This episode is touching. When it comes right down to it, Picard and the alien captain are no different in spirit. They seek peace, they seek understanding. Language barriers can be broken, outward appearances can be dismissed. Darmok holds much meaning on so many levels, all it takes, as Picard says, is a little patience...
This is an episode I would recommend to someone who had never seen the series before, as it so well exemplifies what the show is about. Picard and the "Enterprise" encounter a race called the Children of Tama who are called "incomprehensible" by Starfleet.
Picard and the Tamarian captain are sent (Picard against his will) to the planet surface and neither he nor the "Enterprise" are sure whether the Tamarians mean to communicate or to start a war. Eventually, Picard figures out the captain, "Darmok's" intentions and how to communicate with his people, which is really what Star Trek is supposed to be. Seeking out new life and new civilizations. And in this episodes, it is done with excitement and excellent acting on the part of Patrick Stewart.
The “Enterprise” receives a signal from “The Children of Tama”, an alien race where they speak in metaphors. The Federation is interested in becoming friends with the Tamarians. Picard establishes a communication with the Tamarians using the viewscreen.
The “Enterprise” receives a signal from “The Children of Tama”, an alien race where they speak in metaphors. The Federation is interested in becoming friends with the Tamarians. Picard establishes a communication with the Tamarians using the viewscreen. The Tamarians speak but no one aboard the “Enterprise” can understand. Not even Troi can figure out what the Tamarians are saying. Picard is beamed down to the surface of a planet against his wishes. The Tamarian captain also beams down to the planet. Riker gets angry with this action and tries to beam Picard back aboard the “Enterprise”, but fails.
What a silly summary by me, yes, I know. But if you want to know why this episode is one of the best hours of television ever, there is why.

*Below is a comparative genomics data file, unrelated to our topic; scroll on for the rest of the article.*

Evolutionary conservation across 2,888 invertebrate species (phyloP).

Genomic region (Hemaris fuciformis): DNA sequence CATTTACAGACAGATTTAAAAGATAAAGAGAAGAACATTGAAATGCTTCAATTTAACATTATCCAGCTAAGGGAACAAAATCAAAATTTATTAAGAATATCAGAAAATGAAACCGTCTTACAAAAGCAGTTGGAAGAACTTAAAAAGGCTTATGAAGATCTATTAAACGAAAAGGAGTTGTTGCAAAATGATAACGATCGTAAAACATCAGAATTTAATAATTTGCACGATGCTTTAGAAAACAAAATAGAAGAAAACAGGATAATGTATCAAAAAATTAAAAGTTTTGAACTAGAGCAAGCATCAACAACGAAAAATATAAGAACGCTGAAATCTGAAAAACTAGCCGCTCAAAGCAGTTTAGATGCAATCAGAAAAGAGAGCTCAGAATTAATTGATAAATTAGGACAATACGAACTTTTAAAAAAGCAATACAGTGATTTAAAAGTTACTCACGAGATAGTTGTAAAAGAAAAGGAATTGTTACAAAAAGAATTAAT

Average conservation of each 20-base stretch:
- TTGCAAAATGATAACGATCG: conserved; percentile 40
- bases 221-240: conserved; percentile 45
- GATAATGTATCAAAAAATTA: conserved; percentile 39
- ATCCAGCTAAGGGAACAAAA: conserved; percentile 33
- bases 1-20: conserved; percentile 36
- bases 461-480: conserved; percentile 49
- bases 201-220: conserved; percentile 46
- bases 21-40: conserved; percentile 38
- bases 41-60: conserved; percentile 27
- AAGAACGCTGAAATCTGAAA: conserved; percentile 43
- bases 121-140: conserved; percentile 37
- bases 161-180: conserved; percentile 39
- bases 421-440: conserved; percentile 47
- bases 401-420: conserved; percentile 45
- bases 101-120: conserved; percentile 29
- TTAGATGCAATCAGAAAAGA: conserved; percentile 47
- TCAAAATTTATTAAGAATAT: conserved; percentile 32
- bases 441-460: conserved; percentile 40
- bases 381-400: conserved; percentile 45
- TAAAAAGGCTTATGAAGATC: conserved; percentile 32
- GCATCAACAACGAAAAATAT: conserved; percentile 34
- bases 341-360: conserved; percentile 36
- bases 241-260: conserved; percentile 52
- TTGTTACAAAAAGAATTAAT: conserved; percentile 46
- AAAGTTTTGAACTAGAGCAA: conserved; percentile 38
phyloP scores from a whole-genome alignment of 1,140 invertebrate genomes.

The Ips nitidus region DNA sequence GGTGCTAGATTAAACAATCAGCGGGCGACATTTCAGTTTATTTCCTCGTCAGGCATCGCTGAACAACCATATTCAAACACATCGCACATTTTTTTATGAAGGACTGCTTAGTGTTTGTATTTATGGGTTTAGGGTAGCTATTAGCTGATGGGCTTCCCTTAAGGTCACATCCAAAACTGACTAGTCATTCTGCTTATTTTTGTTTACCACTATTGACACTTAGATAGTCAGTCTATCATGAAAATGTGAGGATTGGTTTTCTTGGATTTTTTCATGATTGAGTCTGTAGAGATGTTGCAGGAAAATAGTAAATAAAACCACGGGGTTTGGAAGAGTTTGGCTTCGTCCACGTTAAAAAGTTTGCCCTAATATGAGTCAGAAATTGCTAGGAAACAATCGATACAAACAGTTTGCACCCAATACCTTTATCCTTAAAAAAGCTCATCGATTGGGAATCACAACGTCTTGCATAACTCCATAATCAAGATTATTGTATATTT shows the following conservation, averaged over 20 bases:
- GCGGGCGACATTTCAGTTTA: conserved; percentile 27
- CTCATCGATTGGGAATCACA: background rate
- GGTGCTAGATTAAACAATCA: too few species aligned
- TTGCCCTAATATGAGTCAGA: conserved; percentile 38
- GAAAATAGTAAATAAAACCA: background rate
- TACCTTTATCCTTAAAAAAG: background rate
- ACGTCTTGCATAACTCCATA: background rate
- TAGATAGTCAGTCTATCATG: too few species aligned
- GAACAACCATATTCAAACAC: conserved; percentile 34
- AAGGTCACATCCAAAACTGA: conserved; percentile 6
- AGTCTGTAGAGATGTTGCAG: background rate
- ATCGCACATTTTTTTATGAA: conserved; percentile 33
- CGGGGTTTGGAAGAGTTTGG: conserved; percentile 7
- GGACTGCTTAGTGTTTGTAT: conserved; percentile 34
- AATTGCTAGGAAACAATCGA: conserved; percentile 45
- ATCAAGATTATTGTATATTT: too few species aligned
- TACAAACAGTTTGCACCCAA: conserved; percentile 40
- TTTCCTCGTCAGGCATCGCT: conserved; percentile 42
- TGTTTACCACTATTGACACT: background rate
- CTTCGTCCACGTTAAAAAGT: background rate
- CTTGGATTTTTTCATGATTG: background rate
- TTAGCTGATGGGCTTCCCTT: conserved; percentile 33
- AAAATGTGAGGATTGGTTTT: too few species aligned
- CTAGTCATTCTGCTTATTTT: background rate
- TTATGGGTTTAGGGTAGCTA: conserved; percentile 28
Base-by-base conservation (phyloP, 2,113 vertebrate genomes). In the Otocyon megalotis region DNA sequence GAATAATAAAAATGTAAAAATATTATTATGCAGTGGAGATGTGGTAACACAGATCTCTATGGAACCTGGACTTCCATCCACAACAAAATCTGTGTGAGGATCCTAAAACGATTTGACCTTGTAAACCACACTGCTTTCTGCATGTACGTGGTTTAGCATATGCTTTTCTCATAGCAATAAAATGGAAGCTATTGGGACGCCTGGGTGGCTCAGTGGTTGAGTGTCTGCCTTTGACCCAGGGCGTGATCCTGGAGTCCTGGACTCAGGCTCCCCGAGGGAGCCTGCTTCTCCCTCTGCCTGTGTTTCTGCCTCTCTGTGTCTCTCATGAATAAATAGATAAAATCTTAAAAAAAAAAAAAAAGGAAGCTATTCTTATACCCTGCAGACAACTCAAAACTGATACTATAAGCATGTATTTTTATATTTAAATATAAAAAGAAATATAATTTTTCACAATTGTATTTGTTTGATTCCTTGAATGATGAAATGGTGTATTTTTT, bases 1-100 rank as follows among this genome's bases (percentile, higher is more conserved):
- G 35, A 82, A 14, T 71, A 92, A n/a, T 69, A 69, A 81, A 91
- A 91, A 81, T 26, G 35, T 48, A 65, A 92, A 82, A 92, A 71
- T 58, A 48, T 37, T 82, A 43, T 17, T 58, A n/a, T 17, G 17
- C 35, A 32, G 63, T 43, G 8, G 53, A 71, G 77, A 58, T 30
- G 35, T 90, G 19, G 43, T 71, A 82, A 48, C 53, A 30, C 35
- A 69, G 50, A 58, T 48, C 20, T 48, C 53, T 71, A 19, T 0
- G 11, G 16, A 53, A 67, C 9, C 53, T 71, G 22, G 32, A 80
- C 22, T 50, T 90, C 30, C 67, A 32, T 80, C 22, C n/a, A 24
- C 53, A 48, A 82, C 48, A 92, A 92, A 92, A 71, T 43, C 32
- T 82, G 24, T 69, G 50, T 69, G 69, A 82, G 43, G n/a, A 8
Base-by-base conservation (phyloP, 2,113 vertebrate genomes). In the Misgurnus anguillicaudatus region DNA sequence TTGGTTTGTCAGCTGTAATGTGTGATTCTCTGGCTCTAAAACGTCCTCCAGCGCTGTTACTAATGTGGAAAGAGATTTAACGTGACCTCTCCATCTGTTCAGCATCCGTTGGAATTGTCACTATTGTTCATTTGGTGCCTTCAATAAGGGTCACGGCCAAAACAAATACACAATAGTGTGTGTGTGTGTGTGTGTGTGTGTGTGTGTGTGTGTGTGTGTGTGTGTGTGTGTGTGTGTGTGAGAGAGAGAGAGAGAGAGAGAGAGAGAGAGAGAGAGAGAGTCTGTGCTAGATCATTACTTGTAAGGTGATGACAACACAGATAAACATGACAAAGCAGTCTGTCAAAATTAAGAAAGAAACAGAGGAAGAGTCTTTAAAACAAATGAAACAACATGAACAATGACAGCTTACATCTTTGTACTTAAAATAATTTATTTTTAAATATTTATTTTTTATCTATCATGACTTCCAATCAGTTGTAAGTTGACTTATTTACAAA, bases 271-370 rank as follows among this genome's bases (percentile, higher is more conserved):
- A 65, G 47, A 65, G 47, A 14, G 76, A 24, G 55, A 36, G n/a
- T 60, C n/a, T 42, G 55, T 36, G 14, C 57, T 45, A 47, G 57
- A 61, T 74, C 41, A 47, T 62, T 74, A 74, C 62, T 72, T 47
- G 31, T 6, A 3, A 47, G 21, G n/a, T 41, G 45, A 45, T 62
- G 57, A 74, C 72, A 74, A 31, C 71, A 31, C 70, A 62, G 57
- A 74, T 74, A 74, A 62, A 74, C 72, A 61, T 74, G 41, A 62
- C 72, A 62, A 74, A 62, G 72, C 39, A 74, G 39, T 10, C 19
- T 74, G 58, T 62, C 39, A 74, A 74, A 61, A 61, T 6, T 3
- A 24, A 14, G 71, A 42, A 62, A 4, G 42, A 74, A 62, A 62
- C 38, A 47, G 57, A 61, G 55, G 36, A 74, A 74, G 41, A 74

The tale of misunderstanding and then friendship, and then the deeply emotive use of an "odd" linguistic style to explain and express grief. The differing styles of the first officers, ready for war, and the captains, who look for friendship till the last. Picard bringing his own example to the table.
Gilgamesh and Enkindu at Uruk.
The deep emotional undercurrent to this episode makes it a very special one. Where often these episodes become a stylistic demonstration, here there is a real feeling of growing friendship and wonder. "Cap'n Terrell" (great to see him again, brilliant actor) and his chuckles as he finally sees this human is understanding are great.
This was one of the best written episodes in all of the Next Generation. The writers were very thorough and left very few if any holes in the plot or the story. The interaction between Picard and Dathon, especially when Picard told the story of Gilgimesh to the wounded Dathon. That scene alone made the episode for me. This episode showed what fine writers could do if they put some real thought into it and I wish that "Enterprise" could hire a few of them. In fact this episode was so great it could have appeared in any Trek series and been great and would have even made a lot more sense if it had occurred in "Enterprise" given that the Tamarian ship was supposed to have such superior tech. it would have been nice to see Archer's charactor develop the way Picard's did by the end of the episode.